‘Reassuringly potent, longer-lasting, available without prescription,’ might be an advertising slogan for Thailand’s up and coming public enemy number two (after ya ba), crystal methamphetamine, aka ice, or ‘ya aii’ as it’s called here. In small print on the back of each baggie there should be a warning, ‘can cause insomnia, loss of appetite, memory loss, seizure, psychosis and death.’
Having already decimated many American cities’ inhabitants of their teeth, money and dignity, (it’s thought that at least 1.5 million Americans are currently addicted to meth with about 12 million having used the drug in their lifetime) meth – which can be made using regular household chemicals with over the counter medicines (integral ingredient: pseudo ephedrine) and cooked up in the kitchen (lab) – has found a wolfish buyers’ market in Asia. Already with a stronghold in Japan and China meth, inevitably, is becoming increasingly popular in Thailand.
“I do it almost every night with friends, don’t sleep for two days, just smoke and play cards,” a pale, sexually alluring girl who works at the ‘higher end’ of the flesh service racket told me, “and I stay slim!” she said laughing, showing off her taut waist. The 21 year old then informed me she could get me some ‘aii’ – a gram – for 3,000 baht. Ice isn’t cheap, and in this girl’s case a well paid vocation is needed to address her burgeoning drug habit. Ice might be a lot more expensive than ya ba, but the effects last much longer and are much more potent, hence the rising popularity. A gram, for a new user, will go a long way.
In 2008, 10 kilograms of crystal meth was seized in Chiang Mai, Thailand’s biggest ever haul. Seizure statistics given to us by Chiang Mai University’s Faculty of Medicine’s Research Facility shows that crystal meth hauls over the last 5 years have risen dramatically. The first meth kitchen lab was found in Pratum Thani last year, moreover, in a brief interview with Pamela Brown of the Chiang Mai DEA, who is also interviewed in this month’s Citylife, she confirmed that crystal meth “has the potential” to become a problem in Thailand.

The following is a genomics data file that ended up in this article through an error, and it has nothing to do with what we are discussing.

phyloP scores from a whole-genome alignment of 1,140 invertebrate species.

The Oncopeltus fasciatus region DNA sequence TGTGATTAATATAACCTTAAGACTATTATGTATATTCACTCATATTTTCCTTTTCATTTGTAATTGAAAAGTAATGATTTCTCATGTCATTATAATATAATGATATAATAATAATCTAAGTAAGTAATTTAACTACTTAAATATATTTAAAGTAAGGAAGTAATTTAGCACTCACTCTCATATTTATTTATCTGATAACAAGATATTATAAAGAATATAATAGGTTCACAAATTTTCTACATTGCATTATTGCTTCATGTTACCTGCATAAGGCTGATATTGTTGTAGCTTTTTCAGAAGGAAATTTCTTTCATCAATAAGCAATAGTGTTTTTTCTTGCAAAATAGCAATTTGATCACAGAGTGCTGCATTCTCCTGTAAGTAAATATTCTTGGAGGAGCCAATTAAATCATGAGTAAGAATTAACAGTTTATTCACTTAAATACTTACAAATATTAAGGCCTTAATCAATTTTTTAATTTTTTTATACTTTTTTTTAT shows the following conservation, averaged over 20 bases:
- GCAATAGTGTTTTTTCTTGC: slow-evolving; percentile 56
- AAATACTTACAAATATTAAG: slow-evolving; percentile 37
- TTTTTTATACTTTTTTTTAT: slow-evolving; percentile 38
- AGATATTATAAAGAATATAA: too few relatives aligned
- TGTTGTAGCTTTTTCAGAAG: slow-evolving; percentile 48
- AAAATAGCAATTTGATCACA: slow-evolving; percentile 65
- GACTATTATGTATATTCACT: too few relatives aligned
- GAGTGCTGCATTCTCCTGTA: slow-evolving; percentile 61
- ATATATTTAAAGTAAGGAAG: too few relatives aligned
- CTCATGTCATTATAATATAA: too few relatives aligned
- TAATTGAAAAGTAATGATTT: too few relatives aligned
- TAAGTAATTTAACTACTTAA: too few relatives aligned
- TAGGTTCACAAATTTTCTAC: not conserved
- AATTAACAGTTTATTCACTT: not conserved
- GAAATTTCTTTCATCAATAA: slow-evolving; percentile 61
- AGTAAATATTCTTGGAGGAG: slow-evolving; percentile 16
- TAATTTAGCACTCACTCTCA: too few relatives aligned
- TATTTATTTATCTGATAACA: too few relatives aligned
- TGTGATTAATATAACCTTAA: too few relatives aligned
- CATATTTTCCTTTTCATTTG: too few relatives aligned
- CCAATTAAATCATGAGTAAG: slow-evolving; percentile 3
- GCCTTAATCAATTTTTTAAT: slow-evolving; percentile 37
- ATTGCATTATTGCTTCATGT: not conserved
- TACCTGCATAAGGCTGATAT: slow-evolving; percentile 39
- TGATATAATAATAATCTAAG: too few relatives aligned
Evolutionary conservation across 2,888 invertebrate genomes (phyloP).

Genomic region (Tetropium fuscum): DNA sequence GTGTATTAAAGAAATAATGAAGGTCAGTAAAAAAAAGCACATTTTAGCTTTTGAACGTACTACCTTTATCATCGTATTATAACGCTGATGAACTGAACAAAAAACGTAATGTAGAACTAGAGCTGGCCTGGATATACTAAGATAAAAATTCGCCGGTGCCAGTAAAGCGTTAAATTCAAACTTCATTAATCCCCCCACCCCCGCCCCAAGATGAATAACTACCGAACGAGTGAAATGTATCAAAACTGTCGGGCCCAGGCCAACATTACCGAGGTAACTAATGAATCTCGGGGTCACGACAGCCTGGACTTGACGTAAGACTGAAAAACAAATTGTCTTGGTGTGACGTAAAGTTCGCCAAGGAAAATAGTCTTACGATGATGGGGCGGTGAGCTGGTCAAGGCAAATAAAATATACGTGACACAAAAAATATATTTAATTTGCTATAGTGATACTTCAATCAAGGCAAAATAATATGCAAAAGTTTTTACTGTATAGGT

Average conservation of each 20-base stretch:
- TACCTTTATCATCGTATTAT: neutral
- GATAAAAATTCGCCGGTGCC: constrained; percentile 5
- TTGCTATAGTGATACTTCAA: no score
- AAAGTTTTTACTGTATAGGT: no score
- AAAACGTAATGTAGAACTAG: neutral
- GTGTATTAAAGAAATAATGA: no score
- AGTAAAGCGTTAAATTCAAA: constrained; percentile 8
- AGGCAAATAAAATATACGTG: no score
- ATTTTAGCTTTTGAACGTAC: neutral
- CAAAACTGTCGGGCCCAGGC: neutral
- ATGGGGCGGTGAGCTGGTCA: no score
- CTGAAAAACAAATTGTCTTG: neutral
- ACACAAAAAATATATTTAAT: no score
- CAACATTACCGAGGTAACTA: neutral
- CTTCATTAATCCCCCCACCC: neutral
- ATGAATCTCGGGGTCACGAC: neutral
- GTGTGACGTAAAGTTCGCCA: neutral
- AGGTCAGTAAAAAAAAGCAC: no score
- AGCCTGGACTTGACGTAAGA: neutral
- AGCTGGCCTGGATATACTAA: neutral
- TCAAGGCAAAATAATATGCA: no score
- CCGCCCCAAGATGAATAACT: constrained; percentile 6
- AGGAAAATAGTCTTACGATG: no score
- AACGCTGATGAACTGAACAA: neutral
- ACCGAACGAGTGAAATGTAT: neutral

Dr. Paritat Silpakit, Director of Suan Prung Psychiatric Hospital, explained that for some reason, unbeknownst to him, drug abuse and mental health issues are seen in Thailand as two very different things, so anyone found to have a drug problem will not usually be referred to his hospital. “Universally,” he said, “these should come under the same umbrella.” He is very aware of the threat of drugs, especially crystal meth, though he also recognises the myopia in knee-jerk solutions such as the recent Wars on Drugs. “This was mostly an American
incentive from the 80s; Thailand received grants back then,” he explained, so the Thais might emulate Regan’s fanatically charged, and ultimately flawed, War on Drugs, “but it didn’t work in America and it didn’t work here.” Suan Prung research shows that the number of patients seeking therapy for methamphetamine abuse after the WoD had declined, though those seeking therapy for alcohol abuse rose alarmingly. Suan Prung and other organisations in Thailand are working on solutions to arrest the demand, not the supply. “People take drugs for all kinds of reasons, mostly to promote happiness and avoid suffering, so what we want to do is promote activities, give kids something to do.” On the bottom floor at Central Airport Plaza the national project ‘To Be Number One’ is addressing some of these problems. Kids can play various sports, learn artistic skills and join in activities _ they can speak to former drug users or even become lay counsellors. This is one way the doctor hopes to alleviate the drug problem, simply by creating more options for kids.